Objective: The complex phenomenon of psychotherapy outcome requires further conceptual and methodological developments that facilitate clinically meaningful research findings. In this study, we rely on an idiosyncratic and process-oriented understanding of treatment effects in order to investigate long-term outcome. A conceptual model of long-term outcome is presented that comprises both a taxonomy of change and explanatory factors. Method: A mixed methods naturalistic study was conducted in an inpatient psychotherapy setting. Long-term quantitative outcome data are complemented with a data-driven thematic analysis of interviews with 22 participants, five to six years after ending inpatient psychotherapy. Results: Long-term outcome findings show improved well-being for the majority of former patients and this until five to six years after treatment. From the patients' perspectives, long-term changes can be situated on different interrelated existential levels: Reconnection to others and (the meaning of) life, a revelation, an altered self, life changes, and altered expectations and ideas about recovery and treatment. The complex interplay of the person, the therapy centre, the outside world and the evolution over time helped explain the experienced changes and individual differences. Conclusion: The findings support the value of an idiosyncratic and process-oriented understanding of outcome and recovery as well as substantiate the importance of multiple methods and perspectives when studying the effects of psychotherapy.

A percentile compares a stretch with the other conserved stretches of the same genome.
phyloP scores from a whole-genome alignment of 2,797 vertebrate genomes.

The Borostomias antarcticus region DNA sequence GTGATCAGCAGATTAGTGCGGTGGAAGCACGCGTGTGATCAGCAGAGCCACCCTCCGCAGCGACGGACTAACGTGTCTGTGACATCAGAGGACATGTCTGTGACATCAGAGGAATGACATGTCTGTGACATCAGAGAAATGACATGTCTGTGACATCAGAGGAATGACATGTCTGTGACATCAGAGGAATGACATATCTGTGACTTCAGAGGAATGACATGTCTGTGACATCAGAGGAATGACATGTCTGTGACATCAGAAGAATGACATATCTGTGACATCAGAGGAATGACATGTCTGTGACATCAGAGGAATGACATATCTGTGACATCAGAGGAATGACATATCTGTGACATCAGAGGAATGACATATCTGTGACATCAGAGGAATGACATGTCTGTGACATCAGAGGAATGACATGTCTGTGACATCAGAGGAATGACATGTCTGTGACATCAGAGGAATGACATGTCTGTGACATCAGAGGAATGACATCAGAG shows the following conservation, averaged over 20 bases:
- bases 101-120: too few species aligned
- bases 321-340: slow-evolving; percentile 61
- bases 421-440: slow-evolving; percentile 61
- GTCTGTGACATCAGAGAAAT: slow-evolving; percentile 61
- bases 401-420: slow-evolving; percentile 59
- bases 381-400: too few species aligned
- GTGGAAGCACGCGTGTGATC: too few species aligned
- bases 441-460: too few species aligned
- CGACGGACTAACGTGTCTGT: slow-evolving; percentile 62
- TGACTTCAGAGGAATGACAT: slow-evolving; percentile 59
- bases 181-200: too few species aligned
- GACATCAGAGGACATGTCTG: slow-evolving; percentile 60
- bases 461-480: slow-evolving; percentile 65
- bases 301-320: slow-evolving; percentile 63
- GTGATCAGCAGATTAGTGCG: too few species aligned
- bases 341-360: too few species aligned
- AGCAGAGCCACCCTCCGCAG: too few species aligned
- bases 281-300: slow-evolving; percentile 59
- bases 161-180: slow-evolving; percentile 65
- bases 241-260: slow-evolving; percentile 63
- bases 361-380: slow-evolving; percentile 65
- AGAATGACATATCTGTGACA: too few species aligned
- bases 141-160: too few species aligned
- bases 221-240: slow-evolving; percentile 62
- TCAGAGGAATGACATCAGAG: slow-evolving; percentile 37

De Smet, M., & Meganck, R. (2018). Understanding long-term outcome from the patients’ perspective: A mixed methods naturalistic study on inpatient psychotherapy. Psychologica Belgica, 58(1), 276–296. https://doi.org/10.5334/pb.432